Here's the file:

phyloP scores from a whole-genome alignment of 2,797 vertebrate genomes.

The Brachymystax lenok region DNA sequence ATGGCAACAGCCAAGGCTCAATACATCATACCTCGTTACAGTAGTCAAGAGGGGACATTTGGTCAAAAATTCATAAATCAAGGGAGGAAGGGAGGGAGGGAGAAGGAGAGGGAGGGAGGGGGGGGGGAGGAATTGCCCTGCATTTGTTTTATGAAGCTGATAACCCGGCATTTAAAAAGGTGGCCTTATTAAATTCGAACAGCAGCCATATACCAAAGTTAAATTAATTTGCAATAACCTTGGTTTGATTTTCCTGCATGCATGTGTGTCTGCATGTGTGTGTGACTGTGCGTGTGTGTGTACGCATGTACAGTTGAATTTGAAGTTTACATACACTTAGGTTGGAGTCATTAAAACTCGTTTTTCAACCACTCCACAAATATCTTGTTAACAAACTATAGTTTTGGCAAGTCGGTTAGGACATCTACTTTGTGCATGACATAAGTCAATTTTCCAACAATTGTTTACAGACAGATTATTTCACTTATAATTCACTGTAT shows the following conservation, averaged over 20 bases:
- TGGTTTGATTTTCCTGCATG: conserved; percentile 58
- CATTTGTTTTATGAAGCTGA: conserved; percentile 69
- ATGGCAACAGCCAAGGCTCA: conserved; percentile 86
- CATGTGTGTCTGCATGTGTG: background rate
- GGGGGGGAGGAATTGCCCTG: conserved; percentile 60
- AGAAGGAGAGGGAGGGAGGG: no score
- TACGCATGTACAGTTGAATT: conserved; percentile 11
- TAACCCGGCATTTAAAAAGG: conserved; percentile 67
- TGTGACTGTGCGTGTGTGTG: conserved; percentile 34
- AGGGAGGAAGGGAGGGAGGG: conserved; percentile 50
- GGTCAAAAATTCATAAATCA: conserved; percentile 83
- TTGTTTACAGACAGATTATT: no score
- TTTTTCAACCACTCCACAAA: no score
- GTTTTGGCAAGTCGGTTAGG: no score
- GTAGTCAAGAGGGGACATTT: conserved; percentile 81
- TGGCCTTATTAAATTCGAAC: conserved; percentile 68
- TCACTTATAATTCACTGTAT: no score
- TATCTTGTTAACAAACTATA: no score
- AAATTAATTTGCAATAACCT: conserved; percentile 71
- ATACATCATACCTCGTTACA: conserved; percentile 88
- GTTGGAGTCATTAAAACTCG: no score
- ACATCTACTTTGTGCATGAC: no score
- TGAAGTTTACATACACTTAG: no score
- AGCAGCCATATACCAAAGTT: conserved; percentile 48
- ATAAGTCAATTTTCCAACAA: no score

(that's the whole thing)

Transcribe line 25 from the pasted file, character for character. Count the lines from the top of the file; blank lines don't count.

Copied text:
- TGAAGTTTACATACACTTAG: no score